Proceedings Of The Marine

WIN 2015

Proceedings magazine is a communication tool for the Coast Guard's Marine Safety & Security Council. Each quarterly magazine focuses on a specific theme of interest to the marine industry.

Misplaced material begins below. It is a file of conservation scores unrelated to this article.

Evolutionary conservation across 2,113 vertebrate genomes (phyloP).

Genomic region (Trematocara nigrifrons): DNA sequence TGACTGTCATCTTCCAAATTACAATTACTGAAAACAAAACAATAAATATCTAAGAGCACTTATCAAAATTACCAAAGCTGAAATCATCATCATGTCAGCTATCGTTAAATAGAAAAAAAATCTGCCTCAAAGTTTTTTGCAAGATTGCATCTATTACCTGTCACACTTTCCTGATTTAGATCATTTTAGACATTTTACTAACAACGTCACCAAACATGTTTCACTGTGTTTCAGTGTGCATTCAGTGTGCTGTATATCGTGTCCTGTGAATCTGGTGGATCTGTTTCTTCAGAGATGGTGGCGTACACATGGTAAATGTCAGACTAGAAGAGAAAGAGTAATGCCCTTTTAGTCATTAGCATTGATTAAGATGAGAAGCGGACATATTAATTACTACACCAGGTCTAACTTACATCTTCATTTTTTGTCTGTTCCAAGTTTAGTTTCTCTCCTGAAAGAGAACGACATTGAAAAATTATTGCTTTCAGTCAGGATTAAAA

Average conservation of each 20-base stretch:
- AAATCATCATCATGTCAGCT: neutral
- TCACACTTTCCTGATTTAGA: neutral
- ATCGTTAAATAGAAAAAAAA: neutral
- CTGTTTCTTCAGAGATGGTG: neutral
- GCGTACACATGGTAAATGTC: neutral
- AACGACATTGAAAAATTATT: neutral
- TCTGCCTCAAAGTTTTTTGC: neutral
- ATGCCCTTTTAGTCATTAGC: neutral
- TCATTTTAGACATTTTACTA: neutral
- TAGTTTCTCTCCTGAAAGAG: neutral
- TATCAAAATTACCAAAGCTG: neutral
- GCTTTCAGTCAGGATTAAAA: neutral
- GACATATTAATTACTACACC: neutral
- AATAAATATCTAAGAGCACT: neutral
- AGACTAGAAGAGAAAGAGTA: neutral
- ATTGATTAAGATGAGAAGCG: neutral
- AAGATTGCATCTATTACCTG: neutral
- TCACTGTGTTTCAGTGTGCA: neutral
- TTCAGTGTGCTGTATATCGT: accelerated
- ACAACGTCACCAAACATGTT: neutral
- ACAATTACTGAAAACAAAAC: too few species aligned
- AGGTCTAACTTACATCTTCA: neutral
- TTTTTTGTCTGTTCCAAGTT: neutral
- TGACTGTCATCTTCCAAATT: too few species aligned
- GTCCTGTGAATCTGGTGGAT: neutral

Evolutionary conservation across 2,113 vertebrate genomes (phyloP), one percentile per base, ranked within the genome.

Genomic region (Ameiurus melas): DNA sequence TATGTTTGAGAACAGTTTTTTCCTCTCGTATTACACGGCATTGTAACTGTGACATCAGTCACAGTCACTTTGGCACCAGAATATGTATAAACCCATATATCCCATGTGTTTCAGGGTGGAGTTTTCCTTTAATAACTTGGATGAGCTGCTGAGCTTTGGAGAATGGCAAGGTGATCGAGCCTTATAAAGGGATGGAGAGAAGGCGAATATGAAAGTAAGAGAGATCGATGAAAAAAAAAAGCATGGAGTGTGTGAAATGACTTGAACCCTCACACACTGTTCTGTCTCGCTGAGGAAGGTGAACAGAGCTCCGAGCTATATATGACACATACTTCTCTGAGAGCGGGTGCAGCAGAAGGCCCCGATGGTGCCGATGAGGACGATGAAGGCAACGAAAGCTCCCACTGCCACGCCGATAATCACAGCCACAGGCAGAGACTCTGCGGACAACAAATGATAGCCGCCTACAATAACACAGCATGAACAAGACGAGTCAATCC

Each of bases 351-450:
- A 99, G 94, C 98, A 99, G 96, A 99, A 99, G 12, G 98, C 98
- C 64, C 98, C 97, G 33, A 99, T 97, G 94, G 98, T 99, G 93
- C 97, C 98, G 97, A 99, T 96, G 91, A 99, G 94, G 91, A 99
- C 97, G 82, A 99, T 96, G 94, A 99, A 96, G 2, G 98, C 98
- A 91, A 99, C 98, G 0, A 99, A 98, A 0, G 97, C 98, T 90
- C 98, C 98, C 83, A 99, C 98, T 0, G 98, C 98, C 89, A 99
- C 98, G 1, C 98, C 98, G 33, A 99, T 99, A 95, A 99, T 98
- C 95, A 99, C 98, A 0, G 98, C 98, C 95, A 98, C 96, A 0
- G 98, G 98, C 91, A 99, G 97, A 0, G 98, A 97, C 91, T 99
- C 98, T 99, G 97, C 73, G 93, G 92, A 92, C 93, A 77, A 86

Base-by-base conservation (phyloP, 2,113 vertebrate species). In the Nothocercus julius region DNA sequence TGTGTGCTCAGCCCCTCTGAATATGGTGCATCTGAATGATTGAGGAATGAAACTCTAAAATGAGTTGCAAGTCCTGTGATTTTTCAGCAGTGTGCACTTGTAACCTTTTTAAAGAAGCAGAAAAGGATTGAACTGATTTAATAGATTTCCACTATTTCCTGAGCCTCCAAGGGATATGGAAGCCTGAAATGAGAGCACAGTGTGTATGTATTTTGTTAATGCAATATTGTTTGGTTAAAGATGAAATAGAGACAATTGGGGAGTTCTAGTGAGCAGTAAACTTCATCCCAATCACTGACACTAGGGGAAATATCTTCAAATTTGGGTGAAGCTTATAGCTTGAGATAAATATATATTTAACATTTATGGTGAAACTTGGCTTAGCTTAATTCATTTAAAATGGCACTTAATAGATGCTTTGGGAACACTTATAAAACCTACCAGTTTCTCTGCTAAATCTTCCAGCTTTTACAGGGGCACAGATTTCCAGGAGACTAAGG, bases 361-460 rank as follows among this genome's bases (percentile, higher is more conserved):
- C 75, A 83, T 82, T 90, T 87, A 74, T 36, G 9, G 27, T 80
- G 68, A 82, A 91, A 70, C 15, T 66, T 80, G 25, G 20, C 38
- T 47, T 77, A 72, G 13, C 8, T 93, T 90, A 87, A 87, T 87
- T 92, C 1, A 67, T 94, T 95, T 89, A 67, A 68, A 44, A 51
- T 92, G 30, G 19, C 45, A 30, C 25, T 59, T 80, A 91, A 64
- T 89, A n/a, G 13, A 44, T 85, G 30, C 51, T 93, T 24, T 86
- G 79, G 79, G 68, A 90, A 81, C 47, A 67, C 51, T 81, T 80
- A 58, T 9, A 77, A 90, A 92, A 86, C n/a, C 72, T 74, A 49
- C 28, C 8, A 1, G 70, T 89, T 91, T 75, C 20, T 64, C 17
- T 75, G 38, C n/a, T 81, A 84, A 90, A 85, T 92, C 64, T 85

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50 Proceedings Winter 2014 – 2015 www.uscg.mil/proceedings This type of attack is insidious, since Global Positioning System data is used to direct traffc through busy water- ways to reduce accidents and avoid hazards. It also helps manage shipping and port facility operations. For example, Global Positioning System information facilitates automated container shipment and tracking from one port to another. At the Coast Guard, GPS is the primary mode of naviga- tion for its cutters and other assets. So, it is critical that loca- tion and positional data from a Global Positioning System- enabled device is accurate, to ensure vessels safely and effciently carry out missions and reach their destinations. Picture yourself driving and following directions from your Global Positioning System (GPS)-enabled device to a place you have never visited. Along the way, you realize that you have reached a totally different destination. Now, imagine this same scenario, but instead involving a vessel sailing off course, while at sea. How could this possibly happen? Two words: GPS spoofng. Spoofng GPS spoofng is an electronic attack involving signals being sent to a receiver to control navigation. This act could force any mode of transportation to deviate from its intended route. GPS Spoofng and Jamming A global concern for all vessels. by Ms. BRiTTany M. ThOMPsOn Analyst Former Detailee at U.S. Coast Guard Cyber Command Cybersecurity of Maritime Critical Infrastructure Incidents The Disruption at Newark Airport Was Unintentional A truck driver for an engineering company allegedly used a jammer in a company-owned vehicle to hide his where- abouts from his employer. Since his driving route took him past the airport, the jammer not only blocked reception of the company-installed Global Positioning System signal, but also the airport's GPS signal used by air trafc control. The FCC's Enforcement Bureau investigated the incident and used radio monitoring equipment to detect the suspect's jammer in use near the airport. As a result, the suspect surren- dered the jammer and the FCC fned him nearly $32,000 for disrupting Newark airport's GPS signals. 1 North Korean Jamming Attacks Interfering with GPS signals is a capability used against other nations by its adversaries. For example, North Korea perpe- trated three GPS jamming attacks against South Korea from 2010 to 2012. 2 Each jamming attack increased in duration. The frst attack in August 2010 lasted for four days. The last attack in 2012 lasted for 16 days, causing 1,016 aircraft and 254 vessels to experience interruption. 3 Overall, the jamming attacks resulted in major issues associ- ated with navigation and timing in the areas near the North Korean border. Additionally, an attack necessitated an emer- gency landing of a U.S. military reconnaissance aircraft, during an annual exercise in South Korea. 4 Endnotes: 1. Strunsky, S. N.J. Man Fined $32K for Illegal GPS Device That Disrupted Newark Airport System. NJ.com. N.p., 8 Aug. 2013. 2. Available at www.economist.com/news/international/21582288-satellite-posi- tioning-data-are-vitalbut-signal-surprisingly-easy-disrupt-out. 3. Ibid. 4. Available at www.insidegnss.com/node/3982.

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